The science behind panthenol in beauty and hair care products.
Panthenol is a popular ingredient for both skin and hair care products. Hair care products that use this ingredient are said to have enhanced moisturization effects and add thickness or body to the hair. Proctor and Gamble has built their entire Pantene Pro-V line of products to capitalize on the properties of this ingredient. There seems to be a bit of confusion, however, about the role of panthenol in a formulation and whether or not it is beneficial or possibly even harmful for curly hair. A closer look at the chemistry of panthenol should provide clarification about this ingredient.
The Basic Chemistry
Panthenol is a derivative of vitamin B5 (pantothenic acid) and is known as a provitamin. Panthenol is what is called a chiral molecule, or one that has a molecular structure that gives it a “handedness,” either right-handed (dextrorotatory) or left-handed (levorotatory). These two mirror-image enantiomers are not superimposable on one another, in the same manner in which your two hands are mirror images of one another rather than exact duplicates. Oftentimes, the two versions of a molecule have differing chemical or biological properties. For cosmetic purposes, panthenol is supplied either as a racemic mixture (50/50) of both types of enantiomers or as the purified “D” version. This is most relevant in skin care applications, as the D-version of panthenol is the biologically active version.
The multiple hydroxyl (-OH) groups on the panthenol molecule impart most of the physical properties to it, most particularly its high solubility in water and other solvents. Panthenol is a highly effective humectant, a class of ingredients used in skin and hair care products to promote moisture-retention. It has a highly hydrophilic and hygroscopic chemical structure which attracts water from the atmosphere and binds it to various sites along the molecule. Humectants typically possess multiple alcohol (hydroxyl) or similarly hydrophilic sites (such as ethers or ammonium groups), which are available for hydrogen bonding with water molecules. Hydrogen bonding between humectants and water aids in moisture-retention by minimizing water loss due to evaporation.
Panthenol is not only a humectant, but is also a useful moisturizer and emollient. It spreads evenly on the surface of hair strands, forming a smooth film on the surface of the cuticle. This film gives enhanced coherence to the reflection of light from the surface of the hair, which imparts significant gloss and shine. The smooth film also provides excellent slip between adjacent strands of hair and detangling properties. Panthenol is capable of penetrating the cuticle and entering the hair shaft as well, where it aids in moisture retention and provides volume.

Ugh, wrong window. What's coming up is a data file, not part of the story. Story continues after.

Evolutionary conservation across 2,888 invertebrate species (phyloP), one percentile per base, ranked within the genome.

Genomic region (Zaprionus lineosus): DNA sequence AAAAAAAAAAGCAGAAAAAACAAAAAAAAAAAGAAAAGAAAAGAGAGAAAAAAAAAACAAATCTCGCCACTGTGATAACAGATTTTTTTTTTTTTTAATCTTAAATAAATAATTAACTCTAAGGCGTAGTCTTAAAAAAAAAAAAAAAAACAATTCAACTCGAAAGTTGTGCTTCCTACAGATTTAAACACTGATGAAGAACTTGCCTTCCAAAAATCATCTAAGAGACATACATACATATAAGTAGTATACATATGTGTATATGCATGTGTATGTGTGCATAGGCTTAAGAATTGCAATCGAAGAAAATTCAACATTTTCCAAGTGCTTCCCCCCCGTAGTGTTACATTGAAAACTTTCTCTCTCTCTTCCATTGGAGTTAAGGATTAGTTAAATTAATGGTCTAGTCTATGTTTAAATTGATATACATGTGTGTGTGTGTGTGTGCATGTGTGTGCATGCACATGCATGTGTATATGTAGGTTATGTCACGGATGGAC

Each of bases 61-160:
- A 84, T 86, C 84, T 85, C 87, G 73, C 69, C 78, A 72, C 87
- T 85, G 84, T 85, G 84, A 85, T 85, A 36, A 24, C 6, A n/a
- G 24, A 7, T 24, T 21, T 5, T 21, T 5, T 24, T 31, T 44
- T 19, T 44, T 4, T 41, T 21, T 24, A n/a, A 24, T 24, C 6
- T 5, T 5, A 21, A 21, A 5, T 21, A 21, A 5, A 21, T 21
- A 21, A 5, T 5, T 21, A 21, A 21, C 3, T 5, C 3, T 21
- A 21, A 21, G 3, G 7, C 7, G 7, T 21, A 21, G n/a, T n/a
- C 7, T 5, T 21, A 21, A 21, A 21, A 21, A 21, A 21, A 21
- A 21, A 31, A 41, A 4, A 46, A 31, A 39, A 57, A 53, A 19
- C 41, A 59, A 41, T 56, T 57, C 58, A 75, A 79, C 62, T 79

It is important to note that sometimes penetration of the shaft by ingredients can create a rough cuticle surface and lead to frizz, due to swelling of the hair shaft. This may not occur for everyone and is dependent upon several factors, including porosity of the hair and the amount of the ingredient used in the product. It is a potential undesirable effect, so keep this in the back of your mind when using a product containing the ingredient.
Although there is a persistent rumor that panthenol creates waxy buildup on hair, there is no evidence to support such an assertion. Panthenol is not at all similar in structure to waxy materials. It is also extremely water soluble, alcohol soluble, mildly soluble in glycerin and is fairly easily capable of being mixed into most oils. Additionally, panthenol has no component to its chemical structure that would cause it to bind tightly to the surface of a hair strand. For these reasons, it should be easily removed from hair by rinsing, washing with mild shampoo and even conditioner cleansing. If one is experiencing problems with build up and unpleasant hair texture when using a product containing panthenol, the issue is more likely due to other ingredients in the formulation.
Panthenol is readily absorbed by skin, and as the precursor of vitamin B5, it directly impacts metabolic processes in epidermal cells. It has been found to have many beneficial properties for epithelial tissue, including increased hydration and improved elasticity and is believed to promote cell regeneration. When used in shampoos and conditioners, panthenol conceivably provides added benefit by improving scalp health and potentially improving hair growth.
Panthenol is a naturally-occurring material that adds several beneficial properties to hair care formulations. It is a humectant, emollient, glossifier, detangler and moisturizing agent. It is highly water soluble and is also easily removable with mild plant-derived oils or via conditioner cleansing. When selecting humectant-containing products, one must keep in mind the climate in which they live, how that impacts hair and how they might expect a humectant to contribute to the overall performance of their own hair within the constraints of that climate. Also, depending upon the porosity of your hair and the type of product being used, you may experience a roughened hair texture or some frizz due to penetration of the hair shaft. If this should happen, it might be best to discontinue use or to decrease use of the product. Finally, experimentation is the best way to find out what works well on your own hair.
This entry was posted on Monday, June 25th, 2012 at 12:30 pm and is filed under Products and Ingredients. You can follow any comments to this entry through the RSS 2.0 feed. You can skip to the end and leave a comment. Pinging is currently not allowed.